If it's broke -- Fix it

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Labor Day has come and gone in the blink of an eye and there are but a few scrappy weeks before the summer we yearned for is gone. We pick at the remaining days like leftovers scattered on the picnic table in the backyard. Where did the food go, the festivities, the good times? I should have chosen my yummies more selectively and savored each bite. Rather, I ate like a hog. I grabbed, chomped and gulped, splattered, snorted and snoozed.

And now it’s my time to dash off an encouraging and informative newsletter to
high-flying bombardiers across the wild blue yonder; better buckle your seatbelts, crew, this is gonna be fast. Got helmet, will travel.

Excuse me? What’s that you say? Recovery? Oh, yeah, that... I forgot all about it. Between studying for the Bar, finishing my degree in neurology, counseling General Patraeus and training for the 2008 Masters Mr. Olympia, I put all recovery efforts aside till the spring of ’09. I only have two hands. I will say this: Recovery is a long and lonely trail unless you’re mean and gutsy.

“Larreee... Larrreeeee... Laaarrrreeeeee... I need my blanky and Mister Goofus, my stuffed skunk... Sit by me... Can I have a cookie?”

Today is the third week since my dramatic lower back debut. Had my second weight workout yesterday, Tuesday -- 22 sets in and hour, upper body only. Not bad, considering the assortment of meds have me wiped out big time.

Walking is enough for the legs right now. If the gym wasn’t so darn far away with freeways and crowds in between, I’d go more frequently. As it is I set up plastic deck chairs 100 feet apart in the front yard and walk between them with deliberation. I walk seeking correct posture and muscle engagement, and sit for 10 breaths -- set one; walk with focus, sit, breathe -- set two. This I do for 10 sets to regain strength, breath and proper gait... AKA, recovery. Next thing ya know I’ll be tossing the caber with Dan John. Step aside, Son.

I’m cautiously optimistic. I’m learning. I’m growing. One thing stands out as I proceed down the narrow and dimly lit halls of injury, repair and recovery (beside the fact they are endless): Much of the pain and malfunction we lifters experience in our skeletal-muscular system is not so much from ‘overload’ as we know it, but from chronic imbalance in our bodies, limited hip mobility and stability or from tightly bundled nerve formations, or trigger points, and none of these imbalances or trigger points are necessarily apparent or easy to determine.

Oh, no! The last things we need are mysteries to confuse the simple, hard-training musclehead. I’m not writing a 100-word thesis on recovery, rather a 100-word hypothesis on discovery. Gotta write about something and get some thoughts stirred up. It’s Thursday and I’m a day late and 100 pennies short.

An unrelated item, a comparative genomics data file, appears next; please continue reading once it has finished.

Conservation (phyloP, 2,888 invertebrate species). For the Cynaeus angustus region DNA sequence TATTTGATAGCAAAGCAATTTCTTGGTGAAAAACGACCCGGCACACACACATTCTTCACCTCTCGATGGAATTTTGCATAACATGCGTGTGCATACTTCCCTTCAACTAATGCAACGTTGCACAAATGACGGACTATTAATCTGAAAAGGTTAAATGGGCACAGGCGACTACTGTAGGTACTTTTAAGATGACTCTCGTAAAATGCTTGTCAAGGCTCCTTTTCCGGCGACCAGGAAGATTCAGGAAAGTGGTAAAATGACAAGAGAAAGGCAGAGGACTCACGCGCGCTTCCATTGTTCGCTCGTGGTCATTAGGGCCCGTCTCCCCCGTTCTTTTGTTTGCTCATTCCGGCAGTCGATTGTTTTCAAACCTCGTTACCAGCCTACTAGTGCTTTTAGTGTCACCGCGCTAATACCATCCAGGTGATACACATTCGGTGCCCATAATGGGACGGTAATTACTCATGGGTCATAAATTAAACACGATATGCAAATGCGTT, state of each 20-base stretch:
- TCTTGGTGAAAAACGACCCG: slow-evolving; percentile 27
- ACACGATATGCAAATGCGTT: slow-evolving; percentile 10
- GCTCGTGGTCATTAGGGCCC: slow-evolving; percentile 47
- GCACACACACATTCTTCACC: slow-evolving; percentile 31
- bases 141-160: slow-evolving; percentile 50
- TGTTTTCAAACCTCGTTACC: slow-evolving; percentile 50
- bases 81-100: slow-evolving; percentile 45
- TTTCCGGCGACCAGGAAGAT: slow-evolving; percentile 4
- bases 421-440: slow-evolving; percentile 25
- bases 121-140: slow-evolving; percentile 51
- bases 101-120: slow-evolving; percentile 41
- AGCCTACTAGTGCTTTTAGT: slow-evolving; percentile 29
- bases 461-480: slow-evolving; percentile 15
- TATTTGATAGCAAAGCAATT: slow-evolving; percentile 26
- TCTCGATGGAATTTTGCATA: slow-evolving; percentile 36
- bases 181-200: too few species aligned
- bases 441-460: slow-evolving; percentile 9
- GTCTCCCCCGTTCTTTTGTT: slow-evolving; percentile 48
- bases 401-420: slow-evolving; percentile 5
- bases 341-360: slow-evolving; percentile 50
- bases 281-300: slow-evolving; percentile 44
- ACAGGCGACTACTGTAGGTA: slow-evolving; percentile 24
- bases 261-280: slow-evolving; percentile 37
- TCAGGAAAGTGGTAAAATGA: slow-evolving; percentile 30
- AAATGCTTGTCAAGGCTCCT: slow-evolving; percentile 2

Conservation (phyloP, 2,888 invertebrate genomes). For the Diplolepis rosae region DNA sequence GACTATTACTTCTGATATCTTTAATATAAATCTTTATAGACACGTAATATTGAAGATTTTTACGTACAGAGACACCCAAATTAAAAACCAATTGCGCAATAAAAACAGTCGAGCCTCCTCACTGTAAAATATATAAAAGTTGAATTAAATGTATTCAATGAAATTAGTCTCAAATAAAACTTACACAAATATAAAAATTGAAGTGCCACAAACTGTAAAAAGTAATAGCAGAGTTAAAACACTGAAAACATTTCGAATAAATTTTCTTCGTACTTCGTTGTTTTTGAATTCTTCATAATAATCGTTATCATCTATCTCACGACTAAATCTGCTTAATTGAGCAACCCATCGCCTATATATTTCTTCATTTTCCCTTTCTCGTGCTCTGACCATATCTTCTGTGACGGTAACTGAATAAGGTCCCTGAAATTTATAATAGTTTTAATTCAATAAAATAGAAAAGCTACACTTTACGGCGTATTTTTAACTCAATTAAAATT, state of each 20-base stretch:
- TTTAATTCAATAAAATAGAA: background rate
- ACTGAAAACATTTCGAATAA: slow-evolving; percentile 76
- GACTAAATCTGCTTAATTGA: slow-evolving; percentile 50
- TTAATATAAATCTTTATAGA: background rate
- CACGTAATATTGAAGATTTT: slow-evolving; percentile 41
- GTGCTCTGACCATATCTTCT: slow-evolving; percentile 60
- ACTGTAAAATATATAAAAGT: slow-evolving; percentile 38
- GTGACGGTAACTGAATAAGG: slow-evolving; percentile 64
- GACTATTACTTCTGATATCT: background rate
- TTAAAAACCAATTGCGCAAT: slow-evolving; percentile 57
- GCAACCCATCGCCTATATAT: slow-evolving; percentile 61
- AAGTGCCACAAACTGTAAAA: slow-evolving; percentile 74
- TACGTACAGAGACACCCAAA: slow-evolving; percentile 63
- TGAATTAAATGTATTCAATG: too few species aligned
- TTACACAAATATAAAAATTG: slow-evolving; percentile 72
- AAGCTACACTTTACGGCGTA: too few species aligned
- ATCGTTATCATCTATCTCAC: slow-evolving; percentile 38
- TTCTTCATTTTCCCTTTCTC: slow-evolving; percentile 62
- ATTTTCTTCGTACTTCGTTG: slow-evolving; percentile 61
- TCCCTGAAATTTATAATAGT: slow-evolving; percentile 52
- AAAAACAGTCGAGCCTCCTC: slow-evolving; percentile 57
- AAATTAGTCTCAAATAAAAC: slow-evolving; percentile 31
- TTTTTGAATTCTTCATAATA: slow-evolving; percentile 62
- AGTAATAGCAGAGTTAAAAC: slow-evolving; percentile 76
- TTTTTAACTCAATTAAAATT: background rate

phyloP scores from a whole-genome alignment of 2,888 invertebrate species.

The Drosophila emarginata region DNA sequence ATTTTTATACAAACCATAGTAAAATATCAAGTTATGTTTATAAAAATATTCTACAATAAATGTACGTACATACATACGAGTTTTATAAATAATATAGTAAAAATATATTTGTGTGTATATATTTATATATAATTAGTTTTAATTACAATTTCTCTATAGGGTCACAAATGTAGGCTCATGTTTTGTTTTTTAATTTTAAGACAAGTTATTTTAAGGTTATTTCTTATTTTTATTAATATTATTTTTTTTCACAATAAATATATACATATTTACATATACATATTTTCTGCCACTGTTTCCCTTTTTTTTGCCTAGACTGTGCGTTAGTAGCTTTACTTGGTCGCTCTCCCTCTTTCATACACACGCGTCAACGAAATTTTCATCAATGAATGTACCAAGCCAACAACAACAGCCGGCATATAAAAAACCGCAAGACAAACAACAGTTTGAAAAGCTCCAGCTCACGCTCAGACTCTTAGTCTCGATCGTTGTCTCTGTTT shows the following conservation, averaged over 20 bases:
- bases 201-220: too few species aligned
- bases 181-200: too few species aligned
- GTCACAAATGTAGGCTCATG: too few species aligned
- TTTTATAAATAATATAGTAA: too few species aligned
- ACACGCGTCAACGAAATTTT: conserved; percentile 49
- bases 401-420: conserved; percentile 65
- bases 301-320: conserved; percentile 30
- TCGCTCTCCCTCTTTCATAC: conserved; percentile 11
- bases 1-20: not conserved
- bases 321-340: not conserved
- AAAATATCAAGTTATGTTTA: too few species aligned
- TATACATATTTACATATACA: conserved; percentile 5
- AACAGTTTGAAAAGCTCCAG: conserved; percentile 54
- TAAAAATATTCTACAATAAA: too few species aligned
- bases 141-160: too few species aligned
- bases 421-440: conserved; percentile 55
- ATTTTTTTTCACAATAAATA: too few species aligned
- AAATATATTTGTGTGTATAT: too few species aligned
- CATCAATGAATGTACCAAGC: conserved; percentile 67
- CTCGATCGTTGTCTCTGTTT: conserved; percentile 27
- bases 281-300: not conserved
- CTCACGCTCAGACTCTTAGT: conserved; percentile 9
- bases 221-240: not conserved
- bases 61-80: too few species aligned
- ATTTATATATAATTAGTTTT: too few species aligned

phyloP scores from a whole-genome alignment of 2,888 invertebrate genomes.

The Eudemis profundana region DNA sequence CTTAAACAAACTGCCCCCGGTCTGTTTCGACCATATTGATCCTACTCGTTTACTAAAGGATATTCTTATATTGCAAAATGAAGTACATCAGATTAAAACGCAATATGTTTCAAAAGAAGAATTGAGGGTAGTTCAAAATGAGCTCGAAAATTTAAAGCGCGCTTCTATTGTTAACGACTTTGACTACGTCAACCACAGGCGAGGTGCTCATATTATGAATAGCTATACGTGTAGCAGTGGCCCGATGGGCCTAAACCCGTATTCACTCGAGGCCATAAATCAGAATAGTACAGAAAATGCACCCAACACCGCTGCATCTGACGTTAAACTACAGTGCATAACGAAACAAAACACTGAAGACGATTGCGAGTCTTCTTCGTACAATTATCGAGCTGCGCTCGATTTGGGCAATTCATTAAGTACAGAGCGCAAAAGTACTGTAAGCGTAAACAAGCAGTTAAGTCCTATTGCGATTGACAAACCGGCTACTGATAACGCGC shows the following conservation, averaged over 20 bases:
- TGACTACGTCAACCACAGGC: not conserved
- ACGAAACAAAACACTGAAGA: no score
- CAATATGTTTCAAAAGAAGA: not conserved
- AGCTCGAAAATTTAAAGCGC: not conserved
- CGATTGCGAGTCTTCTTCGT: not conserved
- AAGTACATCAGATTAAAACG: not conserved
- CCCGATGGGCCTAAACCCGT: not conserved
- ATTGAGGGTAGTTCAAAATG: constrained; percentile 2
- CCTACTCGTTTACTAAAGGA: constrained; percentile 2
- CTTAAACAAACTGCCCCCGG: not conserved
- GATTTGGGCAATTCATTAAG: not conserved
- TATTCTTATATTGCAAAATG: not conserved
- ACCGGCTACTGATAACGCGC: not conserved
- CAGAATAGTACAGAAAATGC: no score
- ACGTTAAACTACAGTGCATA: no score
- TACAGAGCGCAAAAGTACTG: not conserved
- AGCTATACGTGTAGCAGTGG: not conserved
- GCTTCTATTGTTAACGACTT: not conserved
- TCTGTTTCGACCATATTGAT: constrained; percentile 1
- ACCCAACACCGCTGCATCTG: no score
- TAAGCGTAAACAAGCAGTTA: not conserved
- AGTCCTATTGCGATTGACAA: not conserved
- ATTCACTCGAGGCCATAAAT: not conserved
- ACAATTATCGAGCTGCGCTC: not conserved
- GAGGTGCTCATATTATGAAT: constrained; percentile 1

A pain or weakness or numbness in the elbow and wrist, for example, might very well be traced by a knowledgeable therapist to a lack of hip mobility from a high school injury or unreleased trigger points from years of walking with a stoop. The first places we muscleheads look for originating sources are preacher curls, hyper-extension, excessive weight, sets or reps engaged, poor form, insufficient rest, lack of concentration... and the list goes on.

I mention this not-exactly revolutionary or ground-breaking idea because my skillful scalpel-wielding doctor never mentioned my squatting or deadlifting or heavy standing curls (gee, they sound good) as past or future problems. He recommends some physical therapy for administrative exercises, but never warned me off nor attributed the performance of the tenement-demolishing movements to my stenosis. And I never directly hurt my back under the stress of the earth-moving exercises. Good form prevailed. Or good luck.

What would I have done differently had I known I was bound for stenosis? Not a thing in my workouts, but I would have sought to correct a walking problem due to challenged hip mobility. My tough-guy saunter as a youth was in fact a dorky reflection of a slightly elevated left hip, which caused my structure to respond to the functionally longer right leg. I heaved my left leg around an out-of-level hip and in time bore the burden in the form of arthritis and eventually disabling stenosis.

The symptoms are all around us -- tilted heads, toes pointed outward, slumped shoulders, stiffness in gait, shortness in stride -- and they eventually lead to structural disaster, pain, immobility, poor systemic health and other aggravations.

Had I caught the problem early on and performed corrective exercises to amend the distortion, I would be a dancing with the stars today. I’d be rich and famous. Instead, I fly crop dusters over corn fields in Kansas. Just kidding. This is really a B-29.

Look out below. I’m coming in for a landing. Which one of these switches lowers the landing gear?

This is your captain speaking... DD

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